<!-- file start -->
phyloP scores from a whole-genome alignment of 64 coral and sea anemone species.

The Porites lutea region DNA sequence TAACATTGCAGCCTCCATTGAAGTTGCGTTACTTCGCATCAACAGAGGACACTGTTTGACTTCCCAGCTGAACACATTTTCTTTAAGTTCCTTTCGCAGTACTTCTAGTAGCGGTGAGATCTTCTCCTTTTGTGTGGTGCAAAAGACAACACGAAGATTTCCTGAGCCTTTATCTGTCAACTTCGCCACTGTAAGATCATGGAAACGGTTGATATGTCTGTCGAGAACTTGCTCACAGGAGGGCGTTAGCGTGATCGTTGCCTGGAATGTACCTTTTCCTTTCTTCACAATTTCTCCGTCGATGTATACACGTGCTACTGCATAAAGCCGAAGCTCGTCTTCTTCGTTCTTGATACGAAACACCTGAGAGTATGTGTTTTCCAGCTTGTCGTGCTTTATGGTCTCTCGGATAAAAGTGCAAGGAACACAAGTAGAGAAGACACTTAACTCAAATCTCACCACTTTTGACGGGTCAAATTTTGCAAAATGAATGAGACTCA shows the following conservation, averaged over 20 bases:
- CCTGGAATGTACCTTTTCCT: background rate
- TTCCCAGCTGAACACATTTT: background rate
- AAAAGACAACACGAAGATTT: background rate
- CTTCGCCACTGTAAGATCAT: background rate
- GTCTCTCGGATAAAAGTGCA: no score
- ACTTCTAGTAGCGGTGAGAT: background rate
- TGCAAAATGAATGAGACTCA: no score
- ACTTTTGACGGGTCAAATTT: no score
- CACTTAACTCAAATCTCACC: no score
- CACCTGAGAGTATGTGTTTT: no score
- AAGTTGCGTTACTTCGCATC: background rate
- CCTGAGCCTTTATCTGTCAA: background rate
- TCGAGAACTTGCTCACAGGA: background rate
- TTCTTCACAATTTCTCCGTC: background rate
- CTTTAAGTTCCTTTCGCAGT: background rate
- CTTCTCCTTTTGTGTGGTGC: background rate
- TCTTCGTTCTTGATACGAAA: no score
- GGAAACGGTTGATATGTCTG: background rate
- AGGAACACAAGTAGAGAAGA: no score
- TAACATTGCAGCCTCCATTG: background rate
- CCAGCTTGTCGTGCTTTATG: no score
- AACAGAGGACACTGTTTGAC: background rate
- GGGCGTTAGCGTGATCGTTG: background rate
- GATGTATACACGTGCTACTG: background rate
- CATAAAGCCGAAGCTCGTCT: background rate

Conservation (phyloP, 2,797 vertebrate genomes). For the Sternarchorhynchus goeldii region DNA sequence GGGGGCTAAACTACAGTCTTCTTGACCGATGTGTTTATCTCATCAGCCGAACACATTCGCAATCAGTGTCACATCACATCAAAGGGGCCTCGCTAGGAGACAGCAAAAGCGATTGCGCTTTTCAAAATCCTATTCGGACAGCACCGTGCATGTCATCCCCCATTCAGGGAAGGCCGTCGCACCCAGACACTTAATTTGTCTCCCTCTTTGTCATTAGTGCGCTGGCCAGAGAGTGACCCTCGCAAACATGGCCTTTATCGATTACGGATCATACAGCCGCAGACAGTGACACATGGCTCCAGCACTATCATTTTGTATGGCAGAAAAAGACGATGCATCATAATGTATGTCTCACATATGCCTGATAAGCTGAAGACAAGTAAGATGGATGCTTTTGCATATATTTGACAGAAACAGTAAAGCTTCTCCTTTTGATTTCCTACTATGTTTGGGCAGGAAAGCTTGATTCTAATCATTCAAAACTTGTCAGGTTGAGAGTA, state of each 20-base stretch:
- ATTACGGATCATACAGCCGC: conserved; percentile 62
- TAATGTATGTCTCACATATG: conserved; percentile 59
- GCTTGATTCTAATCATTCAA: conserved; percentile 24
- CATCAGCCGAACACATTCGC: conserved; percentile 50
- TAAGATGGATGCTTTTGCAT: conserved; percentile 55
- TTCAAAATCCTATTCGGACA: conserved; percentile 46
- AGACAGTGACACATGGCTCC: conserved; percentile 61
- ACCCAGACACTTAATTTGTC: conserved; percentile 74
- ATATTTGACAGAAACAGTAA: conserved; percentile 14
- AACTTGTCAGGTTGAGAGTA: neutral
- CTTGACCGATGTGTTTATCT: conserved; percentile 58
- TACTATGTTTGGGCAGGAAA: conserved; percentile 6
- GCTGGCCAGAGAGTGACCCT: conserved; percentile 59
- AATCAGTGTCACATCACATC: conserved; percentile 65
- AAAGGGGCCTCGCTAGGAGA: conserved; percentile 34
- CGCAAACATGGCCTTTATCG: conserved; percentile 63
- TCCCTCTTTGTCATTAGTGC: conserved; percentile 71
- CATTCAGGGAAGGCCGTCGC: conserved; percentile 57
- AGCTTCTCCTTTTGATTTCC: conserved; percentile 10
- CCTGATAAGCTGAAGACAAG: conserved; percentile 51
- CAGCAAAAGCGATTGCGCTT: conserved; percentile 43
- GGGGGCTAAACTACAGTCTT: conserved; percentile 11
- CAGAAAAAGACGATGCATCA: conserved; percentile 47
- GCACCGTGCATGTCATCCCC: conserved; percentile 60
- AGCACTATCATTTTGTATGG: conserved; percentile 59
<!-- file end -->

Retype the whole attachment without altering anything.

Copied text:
phyloP scores from a whole-genome alignment of 64 coral and sea anemone species.

The Porites lutea region DNA sequence TAACATTGCAGCCTCCATTGAAGTTGCGTTACTTCGCATCAACAGAGGACACTGTTTGACTTCCCAGCTGAACACATTTTCTTTAAGTTCCTTTCGCAGTACTTCTAGTAGCGGTGAGATCTTCTCCTTTTGTGTGGTGCAAAAGACAACACGAAGATTTCCTGAGCCTTTATCTGTCAACTTCGCCACTGTAAGATCATGGAAACGGTTGATATGTCTGTCGAGAACTTGCTCACAGGAGGGCGTTAGCGTGATCGTTGCCTGGAATGTACCTTTTCCTTTCTTCACAATTTCTCCGTCGATGTATACACGTGCTACTGCATAAAGCCGAAGCTCGTCTTCTTCGTTCTTGATACGAAACACCTGAGAGTATGTGTTTTCCAGCTTGTCGTGCTTTATGGTCTCTCGGATAAAAGTGCAAGGAACACAAGTAGAGAAGACACTTAACTCAAATCTCACCACTTTTGACGGGTCAAATTTTGCAAAATGAATGAGACTCA shows the following conservation, averaged over 20 bases:
- CCTGGAATGTACCTTTTCCT: background rate
- TTCCCAGCTGAACACATTTT: background rate
- AAAAGACAACACGAAGATTT: background rate
- CTTCGCCACTGTAAGATCAT: background rate
- GTCTCTCGGATAAAAGTGCA: no score
- ACTTCTAGTAGCGGTGAGAT: background rate
- TGCAAAATGAATGAGACTCA: no score
- ACTTTTGACGGGTCAAATTT: no score
- CACTTAACTCAAATCTCACC: no score
- CACCTGAGAGTATGTGTTTT: no score
- AAGTTGCGTTACTTCGCATC: background rate
- CCTGAGCCTTTATCTGTCAA: background rate
- TCGAGAACTTGCTCACAGGA: background rate
- TTCTTCACAATTTCTCCGTC: background rate
- CTTTAAGTTCCTTTCGCAGT: background rate
- CTTCTCCTTTTGTGTGGTGC: background rate
- TCTTCGTTCTTGATACGAAA: no score
- GGAAACGGTTGATATGTCTG: background rate
- AGGAACACAAGTAGAGAAGA: no score
- TAACATTGCAGCCTCCATTG: background rate
- CCAGCTTGTCGTGCTTTATG: no score
- AACAGAGGACACTGTTTGAC: background rate
- GGGCGTTAGCGTGATCGTTG: background rate
- GATGTATACACGTGCTACTG: background rate
- CATAAAGCCGAAGCTCGTCT: background rate

Conservation (phyloP, 2,797 vertebrate genomes). For the Sternarchorhynchus goeldii region DNA sequence GGGGGCTAAACTACAGTCTTCTTGACCGATGTGTTTATCTCATCAGCCGAACACATTCGCAATCAGTGTCACATCACATCAAAGGGGCCTCGCTAGGAGACAGCAAAAGCGATTGCGCTTTTCAAAATCCTATTCGGACAGCACCGTGCATGTCATCCCCCATTCAGGGAAGGCCGTCGCACCCAGACACTTAATTTGTCTCCCTCTTTGTCATTAGTGCGCTGGCCAGAGAGTGACCCTCGCAAACATGGCCTTTATCGATTACGGATCATACAGCCGCAGACAGTGACACATGGCTCCAGCACTATCATTTTGTATGGCAGAAAAAGACGATGCATCATAATGTATGTCTCACATATGCCTGATAAGCTGAAGACAAGTAAGATGGATGCTTTTGCATATATTTGACAGAAACAGTAAAGCTTCTCCTTTTGATTTCCTACTATGTTTGGGCAGGAAAGCTTGATTCTAATCATTCAAAACTTGTCAGGTTGAGAGTA, state of each 20-base stretch:
- ATTACGGATCATACAGCCGC: conserved; percentile 62
- TAATGTATGTCTCACATATG: conserved; percentile 59
- GCTTGATTCTAATCATTCAA: conserved; percentile 24
- CATCAGCCGAACACATTCGC: conserved; percentile 50
- TAAGATGGATGCTTTTGCAT: conserved; percentile 55
- TTCAAAATCCTATTCGGACA: conserved; percentile 46
- AGACAGTGACACATGGCTCC: conserved; percentile 61
- ACCCAGACACTTAATTTGTC: conserved; percentile 74
- ATATTTGACAGAAACAGTAA: conserved; percentile 14
- AACTTGTCAGGTTGAGAGTA: neutral
- CTTGACCGATGTGTTTATCT: conserved; percentile 58
- TACTATGTTTGGGCAGGAAA: conserved; percentile 6
- GCTGGCCAGAGAGTGACCCT: conserved; percentile 59
- AATCAGTGTCACATCACATC: conserved; percentile 65
- AAAGGGGCCTCGCTAGGAGA: conserved; percentile 34
- CGCAAACATGGCCTTTATCG: conserved; percentile 63
- TCCCTCTTTGTCATTAGTGC: conserved; percentile 71
- CATTCAGGGAAGGCCGTCGC: conserved; percentile 57
- AGCTTCTCCTTTTGATTTCC: conserved; percentile 10
- CCTGATAAGCTGAAGACAAG: conserved; percentile 51
- CAGCAAAAGCGATTGCGCTT: conserved; percentile 43
- GGGGGCTAAACTACAGTCTT: conserved; percentile 11
- CAGAAAAAGACGATGCATCA: conserved; percentile 47
- GCACCGTGCATGTCATCCCC: conserved; percentile 60
- AGCACTATCATTTTGTATGG: conserved; percentile 59